Oral argument video in a case over whether Uniloc 2017 LLC can keep documents sealed in patent litigation against Apple Inc. should be released to the public, the Electronic Frontier Foundation told the Federal Circuit.
Providing livestreamed or prerecorded video of the April 8 argument “would send a powerful message about this court’s commitment to protecting the public’s right of access in patent cases,” the digital rights group told the U.S. Court of Appeals for the Federal Circuit.
The public deserves access to the video because Uniloc’s “prolific patent litigation practically ensures the same issues will come up in other cases,” the group said in a motion.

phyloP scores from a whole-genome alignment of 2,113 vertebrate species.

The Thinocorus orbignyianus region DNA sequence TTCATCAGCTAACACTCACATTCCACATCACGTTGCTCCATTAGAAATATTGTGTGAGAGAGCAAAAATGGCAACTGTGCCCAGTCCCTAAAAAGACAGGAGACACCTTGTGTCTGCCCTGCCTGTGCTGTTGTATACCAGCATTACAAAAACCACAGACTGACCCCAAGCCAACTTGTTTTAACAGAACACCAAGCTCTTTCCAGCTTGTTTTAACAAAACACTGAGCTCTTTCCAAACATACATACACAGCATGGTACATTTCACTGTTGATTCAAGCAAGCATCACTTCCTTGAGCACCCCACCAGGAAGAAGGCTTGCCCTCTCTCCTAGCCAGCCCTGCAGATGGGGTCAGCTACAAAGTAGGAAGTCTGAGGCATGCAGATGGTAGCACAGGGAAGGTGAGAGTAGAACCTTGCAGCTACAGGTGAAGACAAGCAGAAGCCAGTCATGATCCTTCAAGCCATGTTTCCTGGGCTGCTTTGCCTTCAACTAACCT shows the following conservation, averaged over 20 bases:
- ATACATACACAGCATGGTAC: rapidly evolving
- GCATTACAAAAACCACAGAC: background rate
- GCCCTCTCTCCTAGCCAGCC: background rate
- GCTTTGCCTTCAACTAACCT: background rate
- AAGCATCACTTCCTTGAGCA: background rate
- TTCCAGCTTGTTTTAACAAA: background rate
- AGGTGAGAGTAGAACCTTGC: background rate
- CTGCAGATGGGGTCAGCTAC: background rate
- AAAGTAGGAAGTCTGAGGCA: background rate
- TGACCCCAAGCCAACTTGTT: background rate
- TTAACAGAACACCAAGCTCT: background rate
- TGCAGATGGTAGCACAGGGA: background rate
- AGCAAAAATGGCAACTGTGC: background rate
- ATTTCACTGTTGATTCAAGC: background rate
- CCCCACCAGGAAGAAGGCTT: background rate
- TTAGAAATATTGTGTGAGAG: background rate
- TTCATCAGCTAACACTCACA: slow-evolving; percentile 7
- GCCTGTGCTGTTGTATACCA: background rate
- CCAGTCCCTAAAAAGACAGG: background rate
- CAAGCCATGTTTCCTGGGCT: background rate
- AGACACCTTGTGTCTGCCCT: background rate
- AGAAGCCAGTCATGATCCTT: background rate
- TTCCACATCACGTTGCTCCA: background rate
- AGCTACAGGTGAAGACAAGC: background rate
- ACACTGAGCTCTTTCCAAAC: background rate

The Federal Circuit currently posts same-day audio-only recordings of its hearings. A growing number of federal appeals courts have started livestreaming or posting video of their arguments for the sake of transparency.
Uniloc sought to seal documents in its infringement suit against Apple in the U.S. District Court for the Northern District of California. The trial court denied the motion in response to an EFF request. EFF intervened at the Federal Circuit after Uniloc appealed.
Uniloc argues the documents should be sealed to protect financing and licensing information that “indisputably” qualifies as trade secrets. “Disclosure of this detailed information would give Uniloc’s future licensing partners an unfair, asymmetric advantage in negotiations,” it said in its opening brief.
Prince Lobel Tye LLP in Boston represents Uniloc. Goldman Ismail Tomaselli Brennan & Baum LLP represents Apple.
The case is Uniloc 2017 LLC v. Apple, Inc., Fed. Cir., No. 19-1922, motion 3/9/20.